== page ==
The Chazon Ish writes (in a footnote to Yoreh Deah 2:18) that everyone nowadays has the status of a Tinok Sh’Nishba, a kidnapped child. Thus, this Rambam is also not to be applied. He cites a proof from the Gemorah in Makkos 8b – where a Kussi goes into exile if he accidentally kills an Yisroel. The fact that he goes into exile demonstrates that he is treated like a child that was kidnapped. The Chazon Ish thus delineates a change in status of the Kussi from earlier times to later times.
THE TEXT MAY BE FAULTY
There is also the approach of Rav Dovid Soloveitchik Shlita cited in LeTshuvas HaShana page 329 by his student, Rav Yisroel Rappaport. Rav Dovid Shlita remembered how his father, Rav Yitzchok Zev Soloveitchik zt”l claimed in reference to relevant that the girsah was changed on account of the censor and that it was, in fact, worthy to seek out their Teshuvah.
It is clear that the Mesorah of Klal Yisroel is to seek out their Teshuvah and to deal nicely with those who have gone off the derech.
Rav Gershon Edelstein Shlita, the current Gadol haDor of the generation and the Rosh Yeshiva of Yeshivas Ponovech -also clearly understands things in this manner. He has ruled that those that have gone off the derech should be treated with kindness and with great love and attention. This is seen in a question and answer forum on this very topic. See video below:
THE SATMAR REBBE AND THE CHILD OF A HOLOCAUST SURVIVOR
Finally, there is the well known story of a holocaust surviving woman who had asked Rav Yoel Teitelbaum zt”l to speak to her no-longer-observant son. The Rebbe approached him and asked what he did for a living. The man answered and the Rebbe then proceeded to ask his advice in various areas in which that man had expertise. He treated him with such respect and dignity that eventually the man came back and did Teshuvah. He became one of the Rebbe’s most loyal Chassidim. The Satmar Rebbe was a master at Kiruv and would most certainly have agreed with the mainstream understanding of how to resolve these two contradictory Rambams.
Rav Yitzchok Meir Alter (1799-1866) was the very first Gerrer Rebbe and author of the Chidushei HaRim. He writes that Pesach Sheni, is a tikun for those who are perceived as beyond the pale – “B’derech Rechokah” – in his words. They are outside the scope of assistance. To them, to those who could not develop the closeness and Dveikus to Hashem that was emblematic of Pesach is the second chance embodied in Pesach Sheini.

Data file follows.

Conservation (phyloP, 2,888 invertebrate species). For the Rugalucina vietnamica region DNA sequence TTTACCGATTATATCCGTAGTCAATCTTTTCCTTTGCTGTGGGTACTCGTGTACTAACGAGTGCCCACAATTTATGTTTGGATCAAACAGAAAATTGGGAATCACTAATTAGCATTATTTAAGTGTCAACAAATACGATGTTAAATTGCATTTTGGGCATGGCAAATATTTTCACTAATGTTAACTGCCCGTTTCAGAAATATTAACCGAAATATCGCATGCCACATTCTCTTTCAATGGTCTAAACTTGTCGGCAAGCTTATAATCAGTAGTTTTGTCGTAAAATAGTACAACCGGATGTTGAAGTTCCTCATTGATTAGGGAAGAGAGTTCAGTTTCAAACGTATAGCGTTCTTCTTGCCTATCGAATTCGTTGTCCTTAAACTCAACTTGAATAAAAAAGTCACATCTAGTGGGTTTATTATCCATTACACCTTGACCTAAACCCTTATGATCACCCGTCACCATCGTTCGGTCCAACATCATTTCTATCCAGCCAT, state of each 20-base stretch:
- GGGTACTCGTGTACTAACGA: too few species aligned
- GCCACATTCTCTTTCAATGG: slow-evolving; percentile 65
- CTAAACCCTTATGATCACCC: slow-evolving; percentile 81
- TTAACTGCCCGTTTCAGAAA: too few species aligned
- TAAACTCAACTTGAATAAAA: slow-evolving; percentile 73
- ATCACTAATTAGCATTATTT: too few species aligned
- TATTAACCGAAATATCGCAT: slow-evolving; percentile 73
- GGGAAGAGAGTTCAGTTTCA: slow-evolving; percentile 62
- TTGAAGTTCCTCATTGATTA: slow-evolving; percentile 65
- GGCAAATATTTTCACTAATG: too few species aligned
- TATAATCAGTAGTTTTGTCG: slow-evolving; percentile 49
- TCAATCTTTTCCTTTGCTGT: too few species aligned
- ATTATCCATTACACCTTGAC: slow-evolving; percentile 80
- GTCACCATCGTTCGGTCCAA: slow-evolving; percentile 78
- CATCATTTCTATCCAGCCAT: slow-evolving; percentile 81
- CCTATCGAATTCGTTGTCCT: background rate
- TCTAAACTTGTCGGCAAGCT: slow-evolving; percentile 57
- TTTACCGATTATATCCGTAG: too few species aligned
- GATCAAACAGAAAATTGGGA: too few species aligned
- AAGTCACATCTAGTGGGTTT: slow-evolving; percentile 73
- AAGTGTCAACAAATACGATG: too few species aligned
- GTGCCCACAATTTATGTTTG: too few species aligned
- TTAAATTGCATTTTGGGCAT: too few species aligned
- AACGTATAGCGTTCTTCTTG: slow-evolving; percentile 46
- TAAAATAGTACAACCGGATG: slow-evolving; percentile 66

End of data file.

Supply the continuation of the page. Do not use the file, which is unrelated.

The Psukim in Bahaaloscha tell us: There were men who were impure of the dead, therefore, they could not make the Pesach Korban on that day. They approached Moshe and Aharon on that day. Those men said to him, “We are impure [because of contact] with a dead person; [but] why should we be excluded so as not to bring the offering of Hashemin its appointed time, with all the children of Israel? Moshe said to them, “Imdu – Wait, and I will hear what Hashem instructs concerning you.”
The Chidushei HaRim writes that Imdu does not mean wait – but rather it means imdu in Teshuvah and Tefillah. It is not too late, just stand and pursue these two Avodahs and Hashem will help you along the way.
The Chidushei HaRim writes that this is the day for the off-the-derech kids that are now in every single one of our communities.
The vast majority of Gedolei Yisroel understand this stiras HaRambam in a way that reflects a loving approach to those that are off-the-derech. This was not just the view of the Chazon Ish, the Chofetz Chaim and the Chiddushei HaRim. It was also the approach of the Divrei Yoel, the Satmar Rebbe. It is also the view of Rav Gershon Edelstein Shlita.
The author can be reached at firstname.lastname@example.org